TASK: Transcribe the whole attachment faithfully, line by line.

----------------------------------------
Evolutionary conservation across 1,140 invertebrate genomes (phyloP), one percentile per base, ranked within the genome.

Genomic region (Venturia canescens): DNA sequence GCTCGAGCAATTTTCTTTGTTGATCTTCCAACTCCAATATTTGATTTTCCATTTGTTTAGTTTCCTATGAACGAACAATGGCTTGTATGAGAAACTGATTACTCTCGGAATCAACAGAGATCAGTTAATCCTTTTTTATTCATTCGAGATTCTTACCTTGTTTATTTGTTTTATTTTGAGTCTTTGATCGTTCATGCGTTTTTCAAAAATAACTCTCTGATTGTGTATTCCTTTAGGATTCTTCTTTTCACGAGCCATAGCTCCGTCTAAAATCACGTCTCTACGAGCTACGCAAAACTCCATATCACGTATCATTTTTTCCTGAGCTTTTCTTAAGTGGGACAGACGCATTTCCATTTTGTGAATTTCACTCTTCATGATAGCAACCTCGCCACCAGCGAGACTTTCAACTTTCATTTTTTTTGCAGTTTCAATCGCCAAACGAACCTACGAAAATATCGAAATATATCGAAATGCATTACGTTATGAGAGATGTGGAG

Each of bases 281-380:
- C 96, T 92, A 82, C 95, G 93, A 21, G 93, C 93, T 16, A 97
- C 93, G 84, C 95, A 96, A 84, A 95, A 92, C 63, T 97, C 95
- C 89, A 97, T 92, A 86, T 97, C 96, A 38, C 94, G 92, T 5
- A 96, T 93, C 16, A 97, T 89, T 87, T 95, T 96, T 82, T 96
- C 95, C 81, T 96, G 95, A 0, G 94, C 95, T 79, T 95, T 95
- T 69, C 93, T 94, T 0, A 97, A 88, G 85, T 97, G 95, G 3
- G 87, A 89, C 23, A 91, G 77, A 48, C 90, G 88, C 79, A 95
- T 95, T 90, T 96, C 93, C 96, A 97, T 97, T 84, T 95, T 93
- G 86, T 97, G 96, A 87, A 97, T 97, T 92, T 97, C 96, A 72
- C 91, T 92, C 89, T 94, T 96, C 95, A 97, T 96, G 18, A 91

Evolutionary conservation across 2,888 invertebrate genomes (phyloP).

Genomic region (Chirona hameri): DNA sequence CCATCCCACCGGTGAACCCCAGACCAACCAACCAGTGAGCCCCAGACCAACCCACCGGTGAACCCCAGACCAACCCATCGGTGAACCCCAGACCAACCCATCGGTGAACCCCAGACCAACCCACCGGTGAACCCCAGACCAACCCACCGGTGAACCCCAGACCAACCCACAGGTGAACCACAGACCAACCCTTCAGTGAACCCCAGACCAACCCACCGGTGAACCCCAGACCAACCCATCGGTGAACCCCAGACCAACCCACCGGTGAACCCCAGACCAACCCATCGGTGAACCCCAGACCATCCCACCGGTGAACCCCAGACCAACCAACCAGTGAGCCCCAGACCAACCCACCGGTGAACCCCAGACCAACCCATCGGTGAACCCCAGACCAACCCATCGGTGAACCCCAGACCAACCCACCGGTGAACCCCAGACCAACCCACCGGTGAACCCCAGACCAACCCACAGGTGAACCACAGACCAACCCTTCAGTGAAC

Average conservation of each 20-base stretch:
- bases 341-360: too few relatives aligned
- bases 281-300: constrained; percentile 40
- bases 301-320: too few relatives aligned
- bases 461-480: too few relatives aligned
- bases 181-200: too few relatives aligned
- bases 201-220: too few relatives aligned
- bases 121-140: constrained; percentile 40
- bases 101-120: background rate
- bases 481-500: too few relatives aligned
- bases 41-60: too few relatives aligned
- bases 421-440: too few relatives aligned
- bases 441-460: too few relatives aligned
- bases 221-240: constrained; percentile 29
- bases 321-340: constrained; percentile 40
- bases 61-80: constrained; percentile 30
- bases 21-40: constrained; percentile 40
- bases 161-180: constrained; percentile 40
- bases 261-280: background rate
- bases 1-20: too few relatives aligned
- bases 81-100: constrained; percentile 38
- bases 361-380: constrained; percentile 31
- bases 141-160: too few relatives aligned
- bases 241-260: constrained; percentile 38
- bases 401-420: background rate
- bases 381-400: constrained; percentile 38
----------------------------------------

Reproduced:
Evolutionary conservation across 1,140 invertebrate genomes (phyloP), one percentile per base, ranked within the genome.

Genomic region (Venturia canescens): DNA sequence GCTCGAGCAATTTTCTTTGTTGATCTTCCAACTCCAATATTTGATTTTCCATTTGTTTAGTTTCCTATGAACGAACAATGGCTTGTATGAGAAACTGATTACTCTCGGAATCAACAGAGATCAGTTAATCCTTTTTTATTCATTCGAGATTCTTACCTTGTTTATTTGTTTTATTTTGAGTCTTTGATCGTTCATGCGTTTTTCAAAAATAACTCTCTGATTGTGTATTCCTTTAGGATTCTTCTTTTCACGAGCCATAGCTCCGTCTAAAATCACGTCTCTACGAGCTACGCAAAACTCCATATCACGTATCATTTTTTCCTGAGCTTTTCTTAAGTGGGACAGACGCATTTCCATTTTGTGAATTTCACTCTTCATGATAGCAACCTCGCCACCAGCGAGACTTTCAACTTTCATTTTTTTTGCAGTTTCAATCGCCAAACGAACCTACGAAAATATCGAAATATATCGAAATGCATTACGTTATGAGAGATGTGGAG

Each of bases 281-380:
- C 96, T 92, A 82, C 95, G 93, A 21, G 93, C 93, T 16, A 97
- C 93, G 84, C 95, A 96, A 84, A 95, A 92, C 63, T 97, C 95
- C 89, A 97, T 92, A 86, T 97, C 96, A 38, C 94, G 92, T 5
- A 96, T 93, C 16, A 97, T 89, T 87, T 95, T 96, T 82, T 96
- C 95, C 81, T 96, G 95, A 0, G 94, C 95, T 79, T 95, T 95
- T 69, C 93, T 94, T 0, A 97, A 88, G 85, T 97, G 95, G 3
- G 87, A 89, C 23, A 91, G 77, A 48, C 90, G 88, C 79, A 95
- T 95, T 90, T 96, C 93, C 96, A 97, T 97, T 84, T 95, T 93
- G 86, T 97, G 96, A 87, A 97, T 97, T 92, T 97, C 96, A 72
- C 91, T 92, C 89, T 94, T 96, C 95, A 97, T 96, G 18, A 91

Evolutionary conservation across 2,888 invertebrate genomes (phyloP).

Genomic region (Chirona hameri): DNA sequence CCATCCCACCGGTGAACCCCAGACCAACCAACCAGTGAGCCCCAGACCAACCCACCGGTGAACCCCAGACCAACCCATCGGTGAACCCCAGACCAACCCATCGGTGAACCCCAGACCAACCCACCGGTGAACCCCAGACCAACCCACCGGTGAACCCCAGACCAACCCACAGGTGAACCACAGACCAACCCTTCAGTGAACCCCAGACCAACCCACCGGTGAACCCCAGACCAACCCATCGGTGAACCCCAGACCAACCCACCGGTGAACCCCAGACCAACCCATCGGTGAACCCCAGACCATCCCACCGGTGAACCCCAGACCAACCAACCAGTGAGCCCCAGACCAACCCACCGGTGAACCCCAGACCAACCCATCGGTGAACCCCAGACCAACCCATCGGTGAACCCCAGACCAACCCACCGGTGAACCCCAGACCAACCCACCGGTGAACCCCAGACCAACCCACAGGTGAACCACAGACCAACCCTTCAGTGAAC

Average conservation of each 20-base stretch:
- bases 341-360: too few relatives aligned
- bases 281-300: constrained; percentile 40
- bases 301-320: too few relatives aligned
- bases 461-480: too few relatives aligned
- bases 181-200: too few relatives aligned
- bases 201-220: too few relatives aligned
- bases 121-140: constrained; percentile 40
- bases 101-120: background rate
- bases 481-500: too few relatives aligned
- bases 41-60: too few relatives aligned
- bases 421-440: too few relatives aligned
- bases 441-460: too few relatives aligned
- bases 221-240: constrained; percentile 29
- bases 321-340: constrained; percentile 40
- bases 61-80: constrained; percentile 30
- bases 21-40: constrained; percentile 40
- bases 161-180: constrained; percentile 40
- bases 261-280: background rate
- bases 1-20: too few relatives aligned
- bases 81-100: constrained; percentile 38
- bases 361-380: constrained; percentile 31
- bases 141-160: too few relatives aligned
- bases 241-260: constrained; percentile 38
- bases 401-420: background rate
- bases 381-400: constrained; percentile 38